“I learned how to read by reading SPIDERMAN, BATMAN, and The X-MEN growing up. I stopped reading comics in high school but came back to them in college because of BATMAN: HUSH. It was written by Jeph Loeb and drawn by Jim Lee. It was phenomenal artwork. It revisits Bruce Wayne’s best friend from childhood. All of the villains from years past team up and are ordered by HUSH. I haven’t stopped reading comics since. I was really in to the horror comics of MARVEL: GHOST RIDER, SPIRITS OF VENGEANCE, MORBIUS, THE LIVING VAMPIRE, and THE NIGHTSTALKERS. Those Marvel titles are what got me in to horror comics.”

What provided your inspiration for making your short film, Dreamland?

“DREAMLAND started when I was in film school and I was studying 3-D animation. I was really inspired by Jean Cocteau. His film, ORPHEUS, is one of my favorite films of all time. I consider it horror. The plotline features a guy who goes to Hell to get back a loved one. I wanted to use a similar plotline for DREAMLAND but to do so with no dialogue. It’s very experimental. I tried to use black, white and grey with yellow as the primary color. What I really liked and what separated me from the other film students was that I wanted a score instead of a soundtrack. So, I worked with my friend Steven Soto, who is a musician and guitarist. I told him my version of the story and he gave me some tracks for the film. I thought I was making a short animated horror movie, but in sending it to animation festivals and showing it to people at school, they saw it as a chick flick that would also appeal to guys. I actually had a meeting with NICKELODEON about DREAMLAND. I had applied for an animation job there and got to show them my film. It also has its own IMDB page. The fact that it has gotten noticed and viewed means a lot to me. I’m very proud of the project!”

Do you have plans to make more short films?

“I still draw in my spare time. I’m learning Toon Boom, which is a 2-D animation program. I’m trying to come up with a storyline for the project. With DREAMLAND, I tried to make it very cinematic. I want to bring the same cinematic effect to any future projects. But, I still need to find the right story.”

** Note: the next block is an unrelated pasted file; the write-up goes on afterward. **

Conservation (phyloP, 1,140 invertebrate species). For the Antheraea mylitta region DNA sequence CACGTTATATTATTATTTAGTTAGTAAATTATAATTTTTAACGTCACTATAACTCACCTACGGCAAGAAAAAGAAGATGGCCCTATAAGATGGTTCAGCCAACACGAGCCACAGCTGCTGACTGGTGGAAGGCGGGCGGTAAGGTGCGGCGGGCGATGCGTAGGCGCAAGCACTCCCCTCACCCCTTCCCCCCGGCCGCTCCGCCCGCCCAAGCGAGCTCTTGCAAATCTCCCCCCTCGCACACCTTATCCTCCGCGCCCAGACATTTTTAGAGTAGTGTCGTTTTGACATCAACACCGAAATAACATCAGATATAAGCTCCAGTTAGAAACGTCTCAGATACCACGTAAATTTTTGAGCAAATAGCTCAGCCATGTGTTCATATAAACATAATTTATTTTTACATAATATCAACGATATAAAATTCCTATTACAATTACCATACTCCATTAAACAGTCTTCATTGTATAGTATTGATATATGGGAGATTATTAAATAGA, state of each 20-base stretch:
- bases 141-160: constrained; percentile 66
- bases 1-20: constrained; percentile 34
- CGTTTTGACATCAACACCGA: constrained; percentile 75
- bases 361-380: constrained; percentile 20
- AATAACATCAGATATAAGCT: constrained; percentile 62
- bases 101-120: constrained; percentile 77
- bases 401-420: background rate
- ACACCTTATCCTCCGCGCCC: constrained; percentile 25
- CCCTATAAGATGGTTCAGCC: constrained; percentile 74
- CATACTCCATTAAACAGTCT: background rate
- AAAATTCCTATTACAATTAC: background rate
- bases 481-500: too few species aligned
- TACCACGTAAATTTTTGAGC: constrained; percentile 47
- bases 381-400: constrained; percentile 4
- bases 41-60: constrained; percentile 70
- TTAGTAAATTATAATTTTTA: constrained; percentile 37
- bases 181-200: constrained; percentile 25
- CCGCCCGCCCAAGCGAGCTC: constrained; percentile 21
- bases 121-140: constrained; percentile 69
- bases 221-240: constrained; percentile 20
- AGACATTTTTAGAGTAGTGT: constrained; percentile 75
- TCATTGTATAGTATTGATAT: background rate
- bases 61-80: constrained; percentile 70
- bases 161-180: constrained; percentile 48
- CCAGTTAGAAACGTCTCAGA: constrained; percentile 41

Did you start your website, ‘Writer Without Fear,’ prior to beginning your tenure with FANGORIA?

“I started my website when I came on board with FANGORIA. It’s another place for people to read my reviews and interviews. I write about other things there, as well, but it’s mostly a place to showcase my work for FANGORIA. I was always reading FANGORIA in high school and now I write for them. I wanted to create a place where people could see what I do there. The title is a play on DAREDEVIL: MAN WITHOUT FEAR. The other title that I considered was “Nightmare on Elmhurst,” because I live on Elmhurst Street, but I thought ‘Writter Without Fear’ was much more fitting.”

Do you have any advice for aspiring horror journalists?

“When I was in film school it was like the opening scene in SCREAM 2. Mikey and Randy are in their film class arguing about sequels and who knows more about film. I was always debating with other film students, and I was always telling other people why their interpretations of film were wrong. Horror journalists should know what they are talking about because there’s always going to be a jerk like me trying to one up you. When I was trying to build my writing portfolio, I had a meeting with WIZARD MAGAZINE (before they became an online-only publication). They suggested that aspiring writers have a site dedicated solely to their writing so that your portfolio is available to people when you are asked for a writing sample. They also said that if you do have a blog try to get people to comment on it because it shows that people are interacting with your work and that you are getting traffic to your site.”

You can find Jorge Solis at: